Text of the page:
I live in rural Arkansas and currently teach English courses at a local community college. We extended the submission options and deadlines, recommended the app for students to use their phones to present work, and expanded Wi-Fi so that students could complete and submit work from the parking lot Can. I changed my due dates once a week so that students only had to do that drive once a week.
While they are still expected to complete their work, I try to consider their constraints. I have taken photographs of handwritten works. I have given books and homework to students with car problems. I have driven students’ homes to take pictures of their work on my laptop, because while they may not have internet, they complete their essays on their computers.
The playing field is never equal, but we should always try to achieve it. – Misty Gates, Polk County, Ark.
Before we leave …
- Robot driven cars are on ice: Coronavirus safety measures are preventing driverless cars from road tests because they may not have a pair of human brains. And the money is drying up to fund very expensive technology. Driverless cars seemed to be around the corner a decade ago. Now they seem farther than ever, writes Times reporters Cade Metz and Erin Griffith.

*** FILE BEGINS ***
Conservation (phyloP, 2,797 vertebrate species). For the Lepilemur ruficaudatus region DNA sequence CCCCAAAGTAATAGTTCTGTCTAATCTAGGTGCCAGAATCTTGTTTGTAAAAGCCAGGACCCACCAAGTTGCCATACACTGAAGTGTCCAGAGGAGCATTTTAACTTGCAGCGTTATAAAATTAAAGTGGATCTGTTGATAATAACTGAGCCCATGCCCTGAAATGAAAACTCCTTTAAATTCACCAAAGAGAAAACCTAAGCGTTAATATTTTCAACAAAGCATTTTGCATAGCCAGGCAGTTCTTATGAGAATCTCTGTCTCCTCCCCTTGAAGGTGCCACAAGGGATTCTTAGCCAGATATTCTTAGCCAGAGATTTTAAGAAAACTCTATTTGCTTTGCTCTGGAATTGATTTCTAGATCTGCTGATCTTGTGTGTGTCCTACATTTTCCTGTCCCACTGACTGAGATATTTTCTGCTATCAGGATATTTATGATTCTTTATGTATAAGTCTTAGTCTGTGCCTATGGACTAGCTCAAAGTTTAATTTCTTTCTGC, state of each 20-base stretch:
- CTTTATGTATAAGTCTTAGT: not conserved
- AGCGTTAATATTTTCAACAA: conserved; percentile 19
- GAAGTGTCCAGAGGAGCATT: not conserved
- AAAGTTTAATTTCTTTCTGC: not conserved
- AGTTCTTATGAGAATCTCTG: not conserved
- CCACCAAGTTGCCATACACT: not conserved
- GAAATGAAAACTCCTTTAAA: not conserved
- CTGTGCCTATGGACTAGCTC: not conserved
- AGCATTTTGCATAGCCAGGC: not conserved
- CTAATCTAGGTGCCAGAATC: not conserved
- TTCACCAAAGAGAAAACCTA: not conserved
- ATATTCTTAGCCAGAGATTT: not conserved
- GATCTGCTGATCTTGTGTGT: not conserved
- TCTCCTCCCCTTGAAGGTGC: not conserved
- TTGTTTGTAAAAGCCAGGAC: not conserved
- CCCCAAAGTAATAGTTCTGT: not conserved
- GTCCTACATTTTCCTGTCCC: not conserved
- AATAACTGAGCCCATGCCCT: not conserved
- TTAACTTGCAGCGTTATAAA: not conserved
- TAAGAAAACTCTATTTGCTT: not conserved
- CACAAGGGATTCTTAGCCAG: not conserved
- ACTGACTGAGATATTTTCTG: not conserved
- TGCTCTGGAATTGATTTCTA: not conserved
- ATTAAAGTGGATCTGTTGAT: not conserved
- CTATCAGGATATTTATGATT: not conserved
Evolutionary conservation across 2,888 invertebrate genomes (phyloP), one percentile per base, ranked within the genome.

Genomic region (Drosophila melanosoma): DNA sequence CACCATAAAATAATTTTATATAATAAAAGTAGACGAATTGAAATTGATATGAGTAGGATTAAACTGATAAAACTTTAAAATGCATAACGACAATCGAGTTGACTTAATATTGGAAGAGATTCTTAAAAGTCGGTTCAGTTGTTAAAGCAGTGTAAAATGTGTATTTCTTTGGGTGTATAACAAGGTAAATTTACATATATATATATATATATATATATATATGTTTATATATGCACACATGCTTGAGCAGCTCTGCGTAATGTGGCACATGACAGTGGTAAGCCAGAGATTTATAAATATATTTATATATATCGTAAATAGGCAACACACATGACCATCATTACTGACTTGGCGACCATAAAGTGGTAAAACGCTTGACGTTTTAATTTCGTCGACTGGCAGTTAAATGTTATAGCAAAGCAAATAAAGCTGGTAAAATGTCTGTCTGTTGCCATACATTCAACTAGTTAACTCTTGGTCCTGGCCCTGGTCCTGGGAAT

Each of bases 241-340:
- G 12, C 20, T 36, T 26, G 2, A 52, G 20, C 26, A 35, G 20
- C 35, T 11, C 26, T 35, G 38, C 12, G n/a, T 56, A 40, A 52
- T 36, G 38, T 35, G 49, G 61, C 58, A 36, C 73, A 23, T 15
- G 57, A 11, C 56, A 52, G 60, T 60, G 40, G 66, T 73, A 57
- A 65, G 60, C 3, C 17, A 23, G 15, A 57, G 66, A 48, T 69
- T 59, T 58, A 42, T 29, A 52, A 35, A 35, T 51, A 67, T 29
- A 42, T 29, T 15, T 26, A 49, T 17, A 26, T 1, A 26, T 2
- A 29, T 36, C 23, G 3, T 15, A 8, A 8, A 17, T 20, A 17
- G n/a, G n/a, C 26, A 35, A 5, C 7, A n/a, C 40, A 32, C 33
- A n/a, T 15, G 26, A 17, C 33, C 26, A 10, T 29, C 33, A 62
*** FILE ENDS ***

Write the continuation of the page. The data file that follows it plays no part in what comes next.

- (Whispers: It’s not a virus. It’s you.) Do you know that there is an app named Qwabi? Together Video entertainment given in short blasts? No? Perfect. Kabbi spent a gazillion dollars and still did not get many bored people to watch its shows. One of the owners of Quibi told my colleague Nicole Spurling that it was a defect of the coronavirus.
- Trade your yeast for avocados: Bartering is back with the 21st century Washington Post Writing. On Facebook, NextDor and Twitter, people are blocking stuff they have enough of. Bartering keeps people out of crowded stores, filling gaps in goods that are hard to find, saving money and putting our friends and neighbors in distress.
Scottish sports announcer Andrew Couture has brilliantly unleashed his play-by-skill over our more mundane, sheltered lives. this Video conference call with his dogs His best work yet.